I'd love to do this one someday.


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  29. #29
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    Quote Originally Posted by KRob View Post
    Now to look at how to get in. Spots sell out in seconds or are lottery style. You've already missed the registration window for the 2018 Trans BC. You can still get on a waiting list though.
    I applied for so many of the Trans Enduros and a few other lottery style ones. I've been offered spots in a couple though so even though I was only aiming to do one in 2018, I'm very tempted to throw sense to the wind and do both. I'm sure I can get another year out of the old Toyota anyway haha.

    Any multi-day enduro veterans got any tips on tyre specs etc? Training plans?

  30. #30
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    Quote Originally Posted by toodles View Post
    Any multi-day enduro veterans got any tips on tyre specs etc? Training plans?
    Get burly tires - Double Downs, Super Gravity, etc. You can actually place pretty well in week-long races if you simply make it through without flats and mechanicals. Bring spares so you don't have to waste money and recovery time tracking down parts. I actually had to buy cranks Trans BC because I bent mine in a crash - not that I recommend bringing extra cranks, but a week of blind racing is really hard on your equipment.

    As for training, just do it, and get started soon. Don't wait until spring, get your base done over the winter so you can focus on the build phases and skills in the spring. My $.02.
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    Quote Originally Posted by NoahColorado View Post
    Get burly tires - Double Downs, Super Gravity, etc. You can actually place pretty well in week-long races if you simply make it through without flats and mechanicals. Bring spares so you don't have to waste money and recovery time tracking down parts. I actually had to buy cranks Trans BC because I bent mine in a crash - not that I recommend bringing extra cranks, but a week of blind racing is really hard on your equipment.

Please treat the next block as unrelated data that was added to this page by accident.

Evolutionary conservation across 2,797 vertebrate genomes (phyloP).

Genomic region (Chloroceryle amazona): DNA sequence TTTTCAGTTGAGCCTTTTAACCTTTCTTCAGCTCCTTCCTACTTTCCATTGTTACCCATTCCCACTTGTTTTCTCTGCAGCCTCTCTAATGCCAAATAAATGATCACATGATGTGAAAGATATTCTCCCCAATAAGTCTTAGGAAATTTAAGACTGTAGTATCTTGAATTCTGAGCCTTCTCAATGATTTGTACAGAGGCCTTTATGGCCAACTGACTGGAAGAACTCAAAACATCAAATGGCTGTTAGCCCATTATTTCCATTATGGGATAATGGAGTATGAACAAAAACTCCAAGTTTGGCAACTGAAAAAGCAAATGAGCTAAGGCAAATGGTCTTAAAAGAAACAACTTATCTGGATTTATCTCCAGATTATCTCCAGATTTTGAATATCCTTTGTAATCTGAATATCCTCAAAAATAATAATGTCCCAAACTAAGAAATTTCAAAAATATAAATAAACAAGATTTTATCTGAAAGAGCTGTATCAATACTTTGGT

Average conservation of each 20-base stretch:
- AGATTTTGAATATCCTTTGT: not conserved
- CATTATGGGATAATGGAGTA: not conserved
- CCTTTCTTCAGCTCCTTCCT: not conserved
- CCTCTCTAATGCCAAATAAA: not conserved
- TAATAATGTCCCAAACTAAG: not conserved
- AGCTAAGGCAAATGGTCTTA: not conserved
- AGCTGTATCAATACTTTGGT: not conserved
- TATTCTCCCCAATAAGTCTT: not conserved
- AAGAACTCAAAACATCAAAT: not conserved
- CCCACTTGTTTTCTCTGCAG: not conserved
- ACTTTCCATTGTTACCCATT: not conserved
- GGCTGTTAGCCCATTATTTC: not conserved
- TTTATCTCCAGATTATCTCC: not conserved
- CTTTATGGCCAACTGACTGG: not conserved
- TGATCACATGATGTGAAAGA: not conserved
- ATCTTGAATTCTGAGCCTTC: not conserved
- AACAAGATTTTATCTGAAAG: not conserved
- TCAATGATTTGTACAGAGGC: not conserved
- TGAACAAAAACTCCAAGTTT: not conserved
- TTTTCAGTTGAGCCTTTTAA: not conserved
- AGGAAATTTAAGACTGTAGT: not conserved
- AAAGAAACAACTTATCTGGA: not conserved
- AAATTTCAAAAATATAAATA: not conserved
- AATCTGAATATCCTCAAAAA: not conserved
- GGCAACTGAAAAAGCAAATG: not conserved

As for training, just do it, and get started soon. Don't wait until spring, get your base done over the winter so you can focus on the build phases and skills in the spring. My $.02.
    Thanks for the advice!

    I normally run DD rear and EXO casing front as I'm pretty light on the front and terrible on back tyres and rims. Reckon DD front is worth the weight penalty?

    I'll take spare hangers, cables, brake pads, tubes and maybe a tyre. I need to be wary of taking too much crap as the flights will sting me for excess baggage.

    In Australia, so training season is already here. I've just finished doing a couple of marathon XC events so base just needs to be maintained. Should I be working on sprinting power again (lost heaps since my DH seasons)? And probably need to work on climbing for liasons? The PB coverage of the Trans races suggests some pretty wild and big liasons. We don't have much around here.

    Again thanks for the advice.

  32. #32
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    Quote Originally Posted by toodles View Post
    Thanks for the advice!

    I normally run DD rear and EXO casing front as I'm pretty light on the front and terrible on back tyres and rims. Reckon DD front is worth the weight penalty?

    I'll take spare hangers, cables, brake pads, tubes and maybe a tyre. I need to be wary of taking too much crap as the flights will sting me for excess baggage.

    In Australia, so training season is already here. I've just finished doing a couple of marathon XC events so base just needs to be maintained. Should I be working on sprinting power again (lost heaps since my DH seasons)? And probably need to work on climbing for liasons? The PB coverage of the Trans races suggests some pretty wild and big liasons. We don't have much around here.

    Again thanks for the advice.
    Let me know if you want to do some big rides Toodles, Im always up for some pedaling.